The staff of the Group and of the missile division can expediently be sent from the Soviet Union in the first days of July 1962 in two echelons: the 1st echelon (R-12 regiments) and the 2nd (R-14 regiments).

3. For air defense of the island of Cuba and protection of the Group of Forces to send 2 antiaircraft divisions, including in their composition 6 antiaircraft missile regiments (24 battalions), 6 technical battalions, one fighter air regiment with MiG-21 F-13 (three squadrons--40 aircraft), and two radar battalions. With the divisions to ship 4 missiles per launcher, in all 576 [SAM] missiles. To send the antiaircraft divisions: one in July, and one in August, 1962.

4. For defense of coasts and bases in the sectors of probable enemy attack on the island of Cuba to send one regiment of Sopka ["little volcano"] comprising three battalions (6 launchers) with three missiles per launcher
--on the coast in the vicinity of Havana, one regiment (4 launchers)
--on the coast in the vicinity of Banes, one battalion (2 launchers)
On the southern coast in the vicinity of Cienfuegos to locate one battalion (2 launchers), [already] planned for delivery to Cuba in 1962. The Sopka complex is capable of destroying surface ships at a range of up to 80 km.

5. To send to Cuba as part of the Group of Forces:
--a brigade of missile patrol boats of the class Project 183-R, comprising two units with 6 patrol boats in each (in all 12 patrol boats), each armed with two P-15 [trans: NATO SS-N-2 Styx] missiles with a range up to 40 km.;
--a detachment of support ships comprising: 1 tanker, 2 dry cargo transports, and 4 repair afloat ships;
--fuel for missiles: fuel for the R-13 [trans: NATO SS-N-4 Sark] and P-15--70 tons, oxidizer for the R-13--180 tons, oxidizer for the P-15--20 tons, kerosene for the S-2 and KSShCh [trans: probably NATO SA-N-1 Goa]--60 tons;
--two combat sets of the P-15 missile (24 missiles) and one for the R-13 (21 missiles).
Shipment of the missile patrol boats Project 183-R class, the battalions of Sopka, technical equipment for the missile patrol boats and technical batteries for the Sopka battalions, and also the missiles, missile fuel, and other equipment for communications to be carried on ships of the Ministry of the Maritime Fleet. Shipment of the warheads, in readiness state 4, will be handled by ships of the Navy.

6. To send as part of the Group of Forces in Cuba in July-August:
--Two regiments of FKR (16 launchers) with PRTB, with their missiles and 5 special [Trans: nuclear] warheads for each launcher. Range of the FKR is up to 180 km.;
--A mine-torpedo aviation regiment with IL-28 aircraft, comprising three squadrons (33 aircraft) with RAT-52 jet torpedoes (150 torpedoes), and air dropped mines (150 mines) for destruction of surface ships;
--An Mi-4 helicopter regiment, two squadrons, 33 helicopters;
--A separate communications [liaison] air squadron (two IL-14, five Li-2, four Yak-12, and two An-2 aircraft).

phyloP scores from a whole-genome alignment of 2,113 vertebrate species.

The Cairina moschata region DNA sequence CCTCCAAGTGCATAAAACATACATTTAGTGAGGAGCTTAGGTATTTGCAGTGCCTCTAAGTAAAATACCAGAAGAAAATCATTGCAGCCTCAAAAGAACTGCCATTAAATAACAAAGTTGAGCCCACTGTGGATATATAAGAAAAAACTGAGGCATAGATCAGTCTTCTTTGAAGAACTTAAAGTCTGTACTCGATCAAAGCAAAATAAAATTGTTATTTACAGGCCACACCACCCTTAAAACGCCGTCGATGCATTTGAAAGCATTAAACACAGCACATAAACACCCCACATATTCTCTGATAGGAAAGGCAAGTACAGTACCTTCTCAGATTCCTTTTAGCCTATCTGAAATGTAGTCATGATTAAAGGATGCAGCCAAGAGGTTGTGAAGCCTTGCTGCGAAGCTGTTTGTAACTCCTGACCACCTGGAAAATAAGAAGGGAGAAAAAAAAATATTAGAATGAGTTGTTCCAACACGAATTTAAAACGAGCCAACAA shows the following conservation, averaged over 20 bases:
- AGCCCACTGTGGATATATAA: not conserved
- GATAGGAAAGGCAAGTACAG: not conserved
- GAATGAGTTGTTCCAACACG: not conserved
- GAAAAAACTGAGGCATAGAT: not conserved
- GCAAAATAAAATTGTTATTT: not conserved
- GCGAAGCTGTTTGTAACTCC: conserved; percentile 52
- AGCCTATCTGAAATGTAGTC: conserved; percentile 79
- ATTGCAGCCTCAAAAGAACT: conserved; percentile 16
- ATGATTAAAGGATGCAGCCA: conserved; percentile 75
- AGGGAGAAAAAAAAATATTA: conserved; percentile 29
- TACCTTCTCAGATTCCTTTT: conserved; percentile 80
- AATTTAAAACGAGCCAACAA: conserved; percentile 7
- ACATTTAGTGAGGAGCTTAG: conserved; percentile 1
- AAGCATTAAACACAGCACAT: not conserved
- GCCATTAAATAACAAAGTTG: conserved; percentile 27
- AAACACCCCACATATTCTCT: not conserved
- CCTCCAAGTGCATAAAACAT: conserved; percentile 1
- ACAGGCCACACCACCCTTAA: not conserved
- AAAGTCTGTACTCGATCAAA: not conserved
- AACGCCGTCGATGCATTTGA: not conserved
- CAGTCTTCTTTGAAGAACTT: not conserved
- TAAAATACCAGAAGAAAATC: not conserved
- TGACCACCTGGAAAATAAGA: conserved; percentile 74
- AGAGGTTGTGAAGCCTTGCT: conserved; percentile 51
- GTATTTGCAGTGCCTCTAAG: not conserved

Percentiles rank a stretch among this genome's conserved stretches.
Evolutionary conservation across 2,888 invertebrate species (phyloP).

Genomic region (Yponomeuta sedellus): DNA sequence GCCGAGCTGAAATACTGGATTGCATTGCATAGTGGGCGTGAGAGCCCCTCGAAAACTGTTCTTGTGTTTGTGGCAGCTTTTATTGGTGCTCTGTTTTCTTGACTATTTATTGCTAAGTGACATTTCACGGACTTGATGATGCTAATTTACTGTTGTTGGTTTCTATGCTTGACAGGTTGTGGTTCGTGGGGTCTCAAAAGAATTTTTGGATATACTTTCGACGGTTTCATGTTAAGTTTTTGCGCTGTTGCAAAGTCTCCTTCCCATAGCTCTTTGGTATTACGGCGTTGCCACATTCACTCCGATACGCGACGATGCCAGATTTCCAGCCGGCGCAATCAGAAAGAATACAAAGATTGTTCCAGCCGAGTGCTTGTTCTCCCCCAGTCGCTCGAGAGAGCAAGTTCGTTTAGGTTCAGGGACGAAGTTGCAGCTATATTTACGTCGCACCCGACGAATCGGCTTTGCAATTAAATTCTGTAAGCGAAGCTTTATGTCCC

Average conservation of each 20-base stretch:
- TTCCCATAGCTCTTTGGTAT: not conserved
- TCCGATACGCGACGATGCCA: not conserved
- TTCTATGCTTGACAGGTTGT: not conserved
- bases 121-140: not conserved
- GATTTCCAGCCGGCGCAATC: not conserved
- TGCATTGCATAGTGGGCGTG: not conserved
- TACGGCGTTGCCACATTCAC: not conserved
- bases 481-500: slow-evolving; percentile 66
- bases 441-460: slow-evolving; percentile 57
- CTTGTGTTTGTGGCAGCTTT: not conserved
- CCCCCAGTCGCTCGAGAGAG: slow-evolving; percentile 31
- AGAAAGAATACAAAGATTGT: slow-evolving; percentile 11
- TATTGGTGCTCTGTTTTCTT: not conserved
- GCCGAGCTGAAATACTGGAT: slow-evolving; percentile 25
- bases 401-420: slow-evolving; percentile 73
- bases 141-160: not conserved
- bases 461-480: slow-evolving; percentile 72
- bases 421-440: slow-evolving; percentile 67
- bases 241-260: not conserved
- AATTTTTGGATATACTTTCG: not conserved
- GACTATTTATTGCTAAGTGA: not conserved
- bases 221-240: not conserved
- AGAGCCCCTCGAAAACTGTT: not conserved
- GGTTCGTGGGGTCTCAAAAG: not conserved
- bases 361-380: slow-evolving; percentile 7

7. With the objective of combat security of our technical troops, to send to Cuba four separate motorized rifle regiments, with a tank battalion in each, at the expense of the 64th Guards Motorized Rifle Division in the Leningrad Military District, with an overall personnel strength of 7300. The regiments to be sent in June-July 1962.

8. Upon completion of the concentration of Soviet troops planned for Cuba, or in case of necessity, to send to Cuba on a friendly visit, tentatively in September:

A) A squadron of surface ships of the Navy under the command of Vice Admiral G.S. Abashvili (deputy commander of the Red Banner Baltic Fleet) comprising:
--two cruisers, Mikhail Kutuzov (Black Sea Fleet) and Sverdlov (Red Banner Baltic Fleet);
--two missile destroyers of the Project 57-bis class, the Boikii and Gnevny (Black Sea Fleet);
--two destroyers of the Project 76 class, the Skromnyi and Svedushchii (Northern Fleet);
Along with the squadron to send one refueling tanker. On the ships to send one full combat set of standard ammunition (including one combat set of KSShch missiles –
24 missiles) and standard equipment.
Sailing time of the ships 15 days.

B) A squadron of submarines, comprising:
--18th Division of missile submarines of the Project 629 class [Trans: NATO Golf or G-class] (7 submarines each with 3 R-13 [SS-N-4] missiles with range of 540 km.);
--a brigade of torpedo submarines of Project 641 class [NATO: Foxtrot or F-class] (4 submarines with torpedo armament);
--two submarine tenders.
Sailing time for the submarines, 20-22 days. If necessary, the squadrons can be sent separately. Time for preparation to depart, after 1 July, is 10 days. Upon arrival of the squadrons in Cuba, they would be incorporated into the Group of Soviet Forces.

9. For rear area security of the Group of Forces in Cuba to send:
--three hospitals (200 beds each);
--one anti-epidemic sanitary detachment;
--seven warehouses (2 for food, 1 for general storage, 4 for fuel, including two for automotive and aviation fuel and two for liquid fuel for the Navy);
--one company for servicing a trans-shipping base;
--one field bakery factory;
Create reserves:
--in the Group--fuel and provisions for routine maintenance of the troops for three months;
--in the troops--mobile (fuel, ammunition, provisions) by established norms;
--for follow-up secure provisions for 25 days.

10. The overall number of the Group of Soviet Forces in Cuba will be about 44,000 military personnel and 1300 workers and civilians. For transport of the troops and combat equipment in summertime a simultaneous lift of about 70-80 ships of the Ministry of the Maritime Fleet of the USSR will be required.